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Alice Levi Duncan
The origin of this painting lies both in Kuhn’s exposure to the Fauves at the 1913 Armory Show and his extensive work and never-ending interest in the theater. Although his later subjects of clowns and circus performers are iconic—these are also derived from Kuhn’s early work for plans for the Kit Kat Club, theatricals for the Penguin Club (which he founded in 1917), designing for the Pinwheel Revue and the Hitchy-Koo Revue on Broadway, and other cabarets through 1927.
The orange palette, the large scale of the painting and the ornate aspect of the depiction make the title of the work most apt. Concert relates in imagery and handling to Kuhn’s series Imaginary History of the West (1918-1923). All of these works share a sophistication and energy which confirm this artist’s role as one of the leading American modernists.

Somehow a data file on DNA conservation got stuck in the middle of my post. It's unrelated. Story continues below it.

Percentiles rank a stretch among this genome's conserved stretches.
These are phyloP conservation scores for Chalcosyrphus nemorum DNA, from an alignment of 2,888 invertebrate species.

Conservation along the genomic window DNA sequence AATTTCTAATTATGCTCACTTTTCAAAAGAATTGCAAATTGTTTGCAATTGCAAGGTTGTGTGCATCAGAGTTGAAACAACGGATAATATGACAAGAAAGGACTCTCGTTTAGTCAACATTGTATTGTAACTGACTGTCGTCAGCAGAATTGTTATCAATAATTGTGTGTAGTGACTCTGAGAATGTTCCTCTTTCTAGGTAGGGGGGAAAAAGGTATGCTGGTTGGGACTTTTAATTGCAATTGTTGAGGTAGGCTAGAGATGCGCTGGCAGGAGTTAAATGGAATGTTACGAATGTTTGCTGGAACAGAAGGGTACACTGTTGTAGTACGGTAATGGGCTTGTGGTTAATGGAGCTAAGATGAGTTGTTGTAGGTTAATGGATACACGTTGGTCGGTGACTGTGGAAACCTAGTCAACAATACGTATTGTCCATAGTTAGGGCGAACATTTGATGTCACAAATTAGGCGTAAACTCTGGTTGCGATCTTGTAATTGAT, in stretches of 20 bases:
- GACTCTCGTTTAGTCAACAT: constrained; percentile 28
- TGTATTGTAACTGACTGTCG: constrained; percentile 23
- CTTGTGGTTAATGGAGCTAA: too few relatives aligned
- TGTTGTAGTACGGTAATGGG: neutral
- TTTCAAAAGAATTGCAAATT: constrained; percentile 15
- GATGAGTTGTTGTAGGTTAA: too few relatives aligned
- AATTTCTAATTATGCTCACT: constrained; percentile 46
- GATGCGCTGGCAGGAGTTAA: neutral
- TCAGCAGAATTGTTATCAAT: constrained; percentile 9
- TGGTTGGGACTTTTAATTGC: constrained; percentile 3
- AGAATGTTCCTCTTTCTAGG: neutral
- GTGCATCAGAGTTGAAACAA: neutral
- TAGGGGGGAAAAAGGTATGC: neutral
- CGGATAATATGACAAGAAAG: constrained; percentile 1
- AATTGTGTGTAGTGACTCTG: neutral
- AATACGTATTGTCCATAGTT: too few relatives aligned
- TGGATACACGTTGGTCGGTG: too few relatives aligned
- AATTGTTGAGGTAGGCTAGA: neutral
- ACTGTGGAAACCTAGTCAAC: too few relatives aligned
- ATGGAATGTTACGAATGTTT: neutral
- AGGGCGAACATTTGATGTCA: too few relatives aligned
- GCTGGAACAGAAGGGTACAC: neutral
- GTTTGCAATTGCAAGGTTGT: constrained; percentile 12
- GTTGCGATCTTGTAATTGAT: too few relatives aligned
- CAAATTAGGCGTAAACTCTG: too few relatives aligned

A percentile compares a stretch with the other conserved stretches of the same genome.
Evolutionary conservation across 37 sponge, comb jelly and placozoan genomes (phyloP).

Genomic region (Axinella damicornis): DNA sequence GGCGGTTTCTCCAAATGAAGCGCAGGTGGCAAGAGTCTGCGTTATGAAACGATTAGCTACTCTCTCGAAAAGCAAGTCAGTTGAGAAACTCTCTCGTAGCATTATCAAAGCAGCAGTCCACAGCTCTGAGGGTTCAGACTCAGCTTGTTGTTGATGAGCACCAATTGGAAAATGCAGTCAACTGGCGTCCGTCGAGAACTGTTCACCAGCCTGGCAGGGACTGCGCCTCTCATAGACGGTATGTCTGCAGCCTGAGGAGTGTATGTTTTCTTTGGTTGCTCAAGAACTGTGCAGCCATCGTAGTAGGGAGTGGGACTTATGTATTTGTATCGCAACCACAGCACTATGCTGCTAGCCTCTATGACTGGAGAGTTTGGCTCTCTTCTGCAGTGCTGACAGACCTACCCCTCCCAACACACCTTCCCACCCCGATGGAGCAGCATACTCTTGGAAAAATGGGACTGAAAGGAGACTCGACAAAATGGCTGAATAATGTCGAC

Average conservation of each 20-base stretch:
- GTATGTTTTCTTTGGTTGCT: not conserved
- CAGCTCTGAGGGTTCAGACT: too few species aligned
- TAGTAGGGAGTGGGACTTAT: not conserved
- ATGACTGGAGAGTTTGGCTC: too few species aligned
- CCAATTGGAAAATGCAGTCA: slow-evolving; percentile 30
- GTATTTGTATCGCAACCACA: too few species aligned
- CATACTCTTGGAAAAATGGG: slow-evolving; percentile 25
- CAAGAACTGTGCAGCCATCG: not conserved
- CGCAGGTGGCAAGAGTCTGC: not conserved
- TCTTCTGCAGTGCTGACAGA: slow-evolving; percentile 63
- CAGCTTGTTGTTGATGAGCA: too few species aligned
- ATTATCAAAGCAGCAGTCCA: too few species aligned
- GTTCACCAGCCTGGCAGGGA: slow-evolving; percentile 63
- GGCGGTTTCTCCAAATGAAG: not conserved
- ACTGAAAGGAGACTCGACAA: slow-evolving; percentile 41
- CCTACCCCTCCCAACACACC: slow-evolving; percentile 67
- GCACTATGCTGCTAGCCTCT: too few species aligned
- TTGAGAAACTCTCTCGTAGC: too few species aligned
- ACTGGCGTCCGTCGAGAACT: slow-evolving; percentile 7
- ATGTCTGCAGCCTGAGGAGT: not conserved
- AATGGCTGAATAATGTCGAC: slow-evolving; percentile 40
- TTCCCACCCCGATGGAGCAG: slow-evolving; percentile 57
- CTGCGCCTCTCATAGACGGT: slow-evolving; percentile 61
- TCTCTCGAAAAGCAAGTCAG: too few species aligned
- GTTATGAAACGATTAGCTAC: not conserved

Concert was purchased from Kuhn by Mary Williamson Averell Harriman, an aunt by marriage to Marie Harriman who would become Kuhn’s gallerist. Daughter of the railroad tycoon E.H. Harriman, Mary Harriman was one of the founding members of the Junior League and was appointed by Franklin Roosevelt to chair the Consumer Advisory Board of the National Recovery Administration. She owned at least two works by Kuhn, the present Concert, which she acquired directly from the artist and installed at her estate The Plains in Virginia, and Apple Basket, purchased nearly a decade later.